The Bangladesh colts stand between India Under-19 and a second straight junior cricket World Cup title. And the credit, to a large extent, must go to a meticulous system overseen personally by National Cricket Academy chief Rahul Dravid, designed to continue Indian dominance at the age-group level. While Dravid monitored the workload management of players along with U-19 coach Paras Mhambrey, manager Anil Patel ensured Indian meals for the team in distant Potchefstroom. Dravid also sent across a video on the eve of the final to motivate the players.
But all this came at the end of two years of serious planning by Dravid – be it organising series, monitoring players’ progress, or speaking to BCCI to get a tournament approved. Under Dravid, a clear roadmap was drawn and nothing was left to chance, with every minute detail taken care of.
Between 2018 and 2020, post Prithvi Shaw’s team clinching the under-19 title in New Zealand, the team around 42 games on the road to the World Cup. Such was the planning that to adjust to the conditions, the Indian team went to South Africa in the last week of December 2019 to play a series against South Africa.
By the time the colts played their first game in this World Cup, they were bolstered with the experience of having played three bilateral series against South Africa, and four quadrangular tournaments.
Mhambrey heaps credit on Dravid for the behind-the-scenes planning.
“His role has been very important and the system he created is superb. For instance, we had Anant Datte (Strength and conditioning coach) and Arun Dubey (Physio) who monitored each player’s workload the entire year. They collected data on overs bowled and runs scored and spoke to the players. If they felt there was a danger of players breaking down, they would flag it to Dravid and he’d call that player to NCA for strengthening,” Mhambrey told The Indian Express.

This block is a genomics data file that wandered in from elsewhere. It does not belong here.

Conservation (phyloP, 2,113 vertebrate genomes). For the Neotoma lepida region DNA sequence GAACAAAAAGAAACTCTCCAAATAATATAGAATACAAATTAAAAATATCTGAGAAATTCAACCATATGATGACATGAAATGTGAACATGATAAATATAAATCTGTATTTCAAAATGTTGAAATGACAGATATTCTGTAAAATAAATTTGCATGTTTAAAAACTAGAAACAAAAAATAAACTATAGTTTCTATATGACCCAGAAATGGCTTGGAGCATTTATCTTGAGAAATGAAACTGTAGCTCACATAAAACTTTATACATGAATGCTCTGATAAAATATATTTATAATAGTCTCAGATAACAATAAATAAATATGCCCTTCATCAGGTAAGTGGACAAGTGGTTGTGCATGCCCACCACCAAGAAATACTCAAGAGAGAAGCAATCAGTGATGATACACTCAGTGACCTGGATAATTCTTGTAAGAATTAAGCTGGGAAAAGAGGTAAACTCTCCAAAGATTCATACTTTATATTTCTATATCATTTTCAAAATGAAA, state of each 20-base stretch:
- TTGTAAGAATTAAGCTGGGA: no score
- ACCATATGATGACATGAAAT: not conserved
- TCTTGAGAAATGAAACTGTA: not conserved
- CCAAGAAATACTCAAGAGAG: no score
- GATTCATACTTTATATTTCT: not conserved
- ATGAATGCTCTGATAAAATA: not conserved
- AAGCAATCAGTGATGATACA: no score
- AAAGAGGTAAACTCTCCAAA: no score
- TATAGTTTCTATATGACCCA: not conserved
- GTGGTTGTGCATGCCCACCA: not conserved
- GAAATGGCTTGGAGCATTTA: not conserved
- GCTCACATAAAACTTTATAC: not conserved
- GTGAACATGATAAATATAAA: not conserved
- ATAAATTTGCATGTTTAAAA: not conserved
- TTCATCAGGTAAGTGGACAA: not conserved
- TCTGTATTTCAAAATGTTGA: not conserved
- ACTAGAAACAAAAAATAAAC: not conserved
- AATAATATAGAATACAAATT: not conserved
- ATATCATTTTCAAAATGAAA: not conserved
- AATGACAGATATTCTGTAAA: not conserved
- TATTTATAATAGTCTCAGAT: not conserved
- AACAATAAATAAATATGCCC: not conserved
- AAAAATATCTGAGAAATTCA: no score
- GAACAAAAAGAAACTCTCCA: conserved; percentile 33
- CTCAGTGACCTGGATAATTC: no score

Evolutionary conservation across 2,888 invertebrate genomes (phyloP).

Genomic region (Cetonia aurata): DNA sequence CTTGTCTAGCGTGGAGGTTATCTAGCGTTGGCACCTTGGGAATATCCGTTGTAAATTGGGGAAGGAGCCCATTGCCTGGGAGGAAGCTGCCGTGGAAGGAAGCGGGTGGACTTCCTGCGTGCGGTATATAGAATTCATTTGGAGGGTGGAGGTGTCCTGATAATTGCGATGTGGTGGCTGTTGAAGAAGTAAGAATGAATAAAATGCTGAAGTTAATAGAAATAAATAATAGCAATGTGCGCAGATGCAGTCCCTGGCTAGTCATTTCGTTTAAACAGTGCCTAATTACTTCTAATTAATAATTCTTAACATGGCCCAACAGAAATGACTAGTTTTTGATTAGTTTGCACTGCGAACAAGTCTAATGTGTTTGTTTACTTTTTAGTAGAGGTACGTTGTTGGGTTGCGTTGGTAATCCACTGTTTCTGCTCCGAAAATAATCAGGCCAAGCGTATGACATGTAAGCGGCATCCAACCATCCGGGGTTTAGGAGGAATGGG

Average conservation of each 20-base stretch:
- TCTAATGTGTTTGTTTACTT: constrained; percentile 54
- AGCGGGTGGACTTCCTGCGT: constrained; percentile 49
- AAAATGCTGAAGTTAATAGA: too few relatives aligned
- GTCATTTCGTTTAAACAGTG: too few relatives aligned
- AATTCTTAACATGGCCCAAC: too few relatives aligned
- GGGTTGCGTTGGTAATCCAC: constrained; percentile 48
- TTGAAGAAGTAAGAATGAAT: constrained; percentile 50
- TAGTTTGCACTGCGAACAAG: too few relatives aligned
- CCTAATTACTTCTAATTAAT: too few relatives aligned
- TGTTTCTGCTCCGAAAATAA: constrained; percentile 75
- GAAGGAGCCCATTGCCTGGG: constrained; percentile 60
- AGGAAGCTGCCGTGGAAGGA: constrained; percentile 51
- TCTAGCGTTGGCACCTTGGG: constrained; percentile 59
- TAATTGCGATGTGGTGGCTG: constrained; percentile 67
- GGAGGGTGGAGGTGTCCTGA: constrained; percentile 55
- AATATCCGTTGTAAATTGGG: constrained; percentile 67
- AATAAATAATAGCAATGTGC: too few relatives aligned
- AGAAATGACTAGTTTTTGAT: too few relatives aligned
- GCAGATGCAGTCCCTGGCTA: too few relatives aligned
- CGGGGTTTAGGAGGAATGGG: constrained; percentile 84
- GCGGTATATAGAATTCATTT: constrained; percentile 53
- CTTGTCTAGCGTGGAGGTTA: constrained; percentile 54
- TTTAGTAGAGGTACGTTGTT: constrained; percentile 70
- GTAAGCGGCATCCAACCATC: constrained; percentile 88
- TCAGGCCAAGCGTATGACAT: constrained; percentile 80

Once the players returned to their states, NCA didn’t have much control on them but they were monitored and continuously spoken to.
Dravid has been the one point contact for selectors, trainers, physios and coaches. The former India captain himself is in touch with players and even went to South Africa when the boys played against the hosts. A small video of the team’s journey since the England tour was played for the squad, with Dravid adding the final words.
“He shared his experience before going back to India. He sent a small video too during the game against Pakistan. When he speaks, everyone listens, such is his stature. Credit should also go to selectors that picked a good team,” the former Mumbai captain added.
By the time the Indians are back home, they would have stayed in South Africa for 55 days. Getting home-cooked Indian food was considered essential. It was here that the Indian junior team manager Patel chipped in by getting an Indian family based in Potchefstroom to cook meals for the team.
Patel says he understood this requirement from Day One. Seven members in the team are vegetarian and to ensure home sickness didn’t set in, a daily meal was arranged.
“One of my nephew’s friends stays in Potchefstroom, so initially I requested them to pack 300 theplas which I distributed 10 each to the entire team. Later, I requested if we can get a meal for everyone, and they straightaway said yes. How long can these players eat pizzas and burgers? There’s no Indian restaurant either. Sometimes, even I cooked here and making tea was my responsibility. We also went sight-seeing and had team bonding sessions to ensure players were relaxed,” Patel said.
The Indian team had to skip the morning practice session on Saturday due to rain. So even if all plans are firmed up on paper, negotiating the elements might well be the last challenge flung at them.
Live: India v Bangladesh U-19 World Cup final on Star Sports 3 and Hotstar 1:30pm onwards
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